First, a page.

have gone bust in the meantime? Yeah, well GB Energy went bust


because it was selling energy too cheaply and we are here to inspire


customers, the majority of customers who are sitting on the expensive


standard tariffs to come over to our's and give back while they


switch on the lights at home. You will be making a profit and you will


be staying in business? We are a procht for purpose company. We are


backed by a not-for-profit energy Ofgem relayed supplier. It is a


very, very secure business model, so we cut out comparison sites and


don't pay inflated salaries and we want to ensure that UK customers can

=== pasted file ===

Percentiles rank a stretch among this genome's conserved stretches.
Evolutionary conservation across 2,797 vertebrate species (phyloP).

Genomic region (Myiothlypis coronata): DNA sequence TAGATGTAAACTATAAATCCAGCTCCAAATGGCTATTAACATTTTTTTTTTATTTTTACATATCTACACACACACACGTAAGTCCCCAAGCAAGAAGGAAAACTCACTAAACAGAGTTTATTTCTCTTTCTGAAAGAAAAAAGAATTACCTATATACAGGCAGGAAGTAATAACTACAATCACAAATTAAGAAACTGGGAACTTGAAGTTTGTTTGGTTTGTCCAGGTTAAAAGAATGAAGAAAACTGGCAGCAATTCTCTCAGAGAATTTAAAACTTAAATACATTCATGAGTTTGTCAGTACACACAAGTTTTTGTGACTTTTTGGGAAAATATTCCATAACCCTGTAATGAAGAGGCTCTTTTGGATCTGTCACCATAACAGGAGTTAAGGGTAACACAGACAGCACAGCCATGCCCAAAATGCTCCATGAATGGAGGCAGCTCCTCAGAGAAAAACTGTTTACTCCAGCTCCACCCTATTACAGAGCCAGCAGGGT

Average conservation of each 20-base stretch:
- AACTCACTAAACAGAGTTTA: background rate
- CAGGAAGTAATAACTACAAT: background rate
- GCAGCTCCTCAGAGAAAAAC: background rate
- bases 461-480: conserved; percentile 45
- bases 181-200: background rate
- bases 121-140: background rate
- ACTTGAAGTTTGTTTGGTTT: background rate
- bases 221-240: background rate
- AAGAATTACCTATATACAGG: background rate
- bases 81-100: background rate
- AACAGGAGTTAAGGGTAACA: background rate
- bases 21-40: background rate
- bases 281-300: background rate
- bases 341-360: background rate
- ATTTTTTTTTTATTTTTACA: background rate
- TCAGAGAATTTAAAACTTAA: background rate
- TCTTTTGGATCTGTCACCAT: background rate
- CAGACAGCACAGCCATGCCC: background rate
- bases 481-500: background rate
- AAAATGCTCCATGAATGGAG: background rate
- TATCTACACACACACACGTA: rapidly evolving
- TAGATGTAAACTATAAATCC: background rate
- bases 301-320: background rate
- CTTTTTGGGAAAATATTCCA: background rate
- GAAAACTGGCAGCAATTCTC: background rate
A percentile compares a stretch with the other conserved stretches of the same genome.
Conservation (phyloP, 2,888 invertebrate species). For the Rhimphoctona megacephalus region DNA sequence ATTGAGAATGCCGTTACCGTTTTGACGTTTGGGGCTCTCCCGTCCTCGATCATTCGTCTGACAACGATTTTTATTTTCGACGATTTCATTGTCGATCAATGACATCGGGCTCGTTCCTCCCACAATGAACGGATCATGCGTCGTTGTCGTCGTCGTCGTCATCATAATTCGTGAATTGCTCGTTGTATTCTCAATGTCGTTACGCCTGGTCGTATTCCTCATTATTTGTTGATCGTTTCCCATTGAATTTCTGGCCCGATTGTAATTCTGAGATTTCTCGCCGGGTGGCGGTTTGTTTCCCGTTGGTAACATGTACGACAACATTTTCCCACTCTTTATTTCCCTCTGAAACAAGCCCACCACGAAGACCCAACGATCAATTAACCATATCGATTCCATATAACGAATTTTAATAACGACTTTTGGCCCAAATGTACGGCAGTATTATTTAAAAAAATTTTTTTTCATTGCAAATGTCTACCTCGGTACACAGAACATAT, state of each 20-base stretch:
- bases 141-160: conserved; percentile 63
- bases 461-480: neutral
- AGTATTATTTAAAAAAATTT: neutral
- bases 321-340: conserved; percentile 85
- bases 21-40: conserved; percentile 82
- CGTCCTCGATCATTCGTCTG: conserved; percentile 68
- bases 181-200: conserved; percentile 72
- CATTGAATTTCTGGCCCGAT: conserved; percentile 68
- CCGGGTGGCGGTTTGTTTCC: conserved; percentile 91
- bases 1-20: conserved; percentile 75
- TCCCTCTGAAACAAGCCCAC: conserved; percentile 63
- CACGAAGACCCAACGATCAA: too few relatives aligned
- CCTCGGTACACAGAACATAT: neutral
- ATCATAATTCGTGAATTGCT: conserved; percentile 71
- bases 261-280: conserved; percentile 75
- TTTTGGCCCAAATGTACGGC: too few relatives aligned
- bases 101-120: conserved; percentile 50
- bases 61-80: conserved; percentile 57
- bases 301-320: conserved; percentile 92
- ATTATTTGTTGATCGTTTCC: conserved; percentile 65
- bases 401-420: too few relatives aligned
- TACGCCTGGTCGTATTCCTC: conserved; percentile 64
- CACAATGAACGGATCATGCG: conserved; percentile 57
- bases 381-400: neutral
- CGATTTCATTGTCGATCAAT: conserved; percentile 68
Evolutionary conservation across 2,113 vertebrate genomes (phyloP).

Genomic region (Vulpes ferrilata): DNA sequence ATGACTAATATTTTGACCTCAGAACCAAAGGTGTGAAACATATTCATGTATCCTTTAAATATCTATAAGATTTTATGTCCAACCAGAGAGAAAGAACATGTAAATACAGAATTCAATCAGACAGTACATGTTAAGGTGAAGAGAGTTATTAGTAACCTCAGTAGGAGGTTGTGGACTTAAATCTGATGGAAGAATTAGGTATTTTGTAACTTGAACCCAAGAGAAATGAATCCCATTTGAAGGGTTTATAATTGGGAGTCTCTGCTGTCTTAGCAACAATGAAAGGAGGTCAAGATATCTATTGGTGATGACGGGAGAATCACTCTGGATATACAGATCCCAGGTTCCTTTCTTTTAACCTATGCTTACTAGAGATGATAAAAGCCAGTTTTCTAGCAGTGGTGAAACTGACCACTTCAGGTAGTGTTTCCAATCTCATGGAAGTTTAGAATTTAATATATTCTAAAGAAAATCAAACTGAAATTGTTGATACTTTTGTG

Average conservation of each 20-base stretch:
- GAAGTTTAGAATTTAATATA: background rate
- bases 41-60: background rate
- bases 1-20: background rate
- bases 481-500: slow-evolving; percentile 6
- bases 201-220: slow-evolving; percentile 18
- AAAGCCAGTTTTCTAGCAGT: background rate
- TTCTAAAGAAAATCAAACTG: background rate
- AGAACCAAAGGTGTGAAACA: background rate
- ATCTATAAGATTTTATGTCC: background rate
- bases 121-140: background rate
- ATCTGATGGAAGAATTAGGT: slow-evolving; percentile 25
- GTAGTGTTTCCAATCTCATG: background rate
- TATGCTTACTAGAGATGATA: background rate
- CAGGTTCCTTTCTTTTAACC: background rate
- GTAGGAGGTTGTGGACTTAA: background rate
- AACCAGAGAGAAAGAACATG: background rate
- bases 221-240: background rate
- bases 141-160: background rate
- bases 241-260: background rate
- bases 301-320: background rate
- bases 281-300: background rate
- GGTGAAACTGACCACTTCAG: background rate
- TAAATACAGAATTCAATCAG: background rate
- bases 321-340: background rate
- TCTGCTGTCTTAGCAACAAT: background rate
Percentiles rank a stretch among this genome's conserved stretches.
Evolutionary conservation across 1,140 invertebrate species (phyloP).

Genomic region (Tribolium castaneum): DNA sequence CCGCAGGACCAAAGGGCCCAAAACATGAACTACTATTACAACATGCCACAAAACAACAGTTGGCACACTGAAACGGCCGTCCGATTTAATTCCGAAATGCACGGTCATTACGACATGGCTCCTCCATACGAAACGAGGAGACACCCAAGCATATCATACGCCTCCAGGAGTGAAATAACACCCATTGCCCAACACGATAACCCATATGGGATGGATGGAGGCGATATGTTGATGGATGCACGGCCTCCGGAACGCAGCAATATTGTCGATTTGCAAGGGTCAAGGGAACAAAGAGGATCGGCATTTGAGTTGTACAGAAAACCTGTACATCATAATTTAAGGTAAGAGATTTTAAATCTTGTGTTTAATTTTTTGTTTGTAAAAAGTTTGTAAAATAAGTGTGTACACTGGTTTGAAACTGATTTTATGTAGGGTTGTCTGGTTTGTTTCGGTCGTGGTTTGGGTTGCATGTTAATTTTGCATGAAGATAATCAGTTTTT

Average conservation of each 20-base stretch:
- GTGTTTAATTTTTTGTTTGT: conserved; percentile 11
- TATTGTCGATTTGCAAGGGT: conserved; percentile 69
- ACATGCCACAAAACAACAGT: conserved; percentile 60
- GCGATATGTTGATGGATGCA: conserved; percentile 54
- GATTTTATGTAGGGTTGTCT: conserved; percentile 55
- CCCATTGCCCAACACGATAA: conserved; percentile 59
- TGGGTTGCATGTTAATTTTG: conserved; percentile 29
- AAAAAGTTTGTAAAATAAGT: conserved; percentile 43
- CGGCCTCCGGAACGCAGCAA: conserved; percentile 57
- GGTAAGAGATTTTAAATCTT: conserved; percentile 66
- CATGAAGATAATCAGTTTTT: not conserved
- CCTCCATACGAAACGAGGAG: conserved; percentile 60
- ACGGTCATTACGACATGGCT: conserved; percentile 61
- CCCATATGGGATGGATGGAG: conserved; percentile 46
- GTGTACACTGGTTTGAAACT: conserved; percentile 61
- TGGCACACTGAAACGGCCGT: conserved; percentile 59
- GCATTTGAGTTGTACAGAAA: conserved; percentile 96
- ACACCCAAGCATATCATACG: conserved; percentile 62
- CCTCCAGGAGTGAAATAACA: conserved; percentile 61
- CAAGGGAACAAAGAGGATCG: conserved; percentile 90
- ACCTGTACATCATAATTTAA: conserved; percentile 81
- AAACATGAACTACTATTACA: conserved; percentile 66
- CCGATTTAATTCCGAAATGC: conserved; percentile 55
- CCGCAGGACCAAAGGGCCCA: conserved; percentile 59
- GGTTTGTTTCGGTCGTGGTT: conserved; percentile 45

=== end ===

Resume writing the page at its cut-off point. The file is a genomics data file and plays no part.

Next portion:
give back to the world around them as well as make sure that they've


got the best presents under their own Christmas tree this year. Let's


talk about what you're doing internationally then. How does that


translate? If I'm a customer of yours, how does my money get used in


Africa? Energy equals opportunity. So if we can put down some solar


power grid where the sun is in abundance, children can study into


the evening, vaccines can be stored safely, streets and homes can be lit


at night. It sounds wonderful, but in terms of the logistics of it,


what have you had to do in terms of working with the authorities to make


sure this does happen. Do you have a team out there that install these


things? We have got a team out in of a rick rick and we have been out to


Africa on numerous occasions, we have spoken to the World Bank and


Government officials and there is a huge appetite because I think many


African nations know that rolling out grid infrastructure is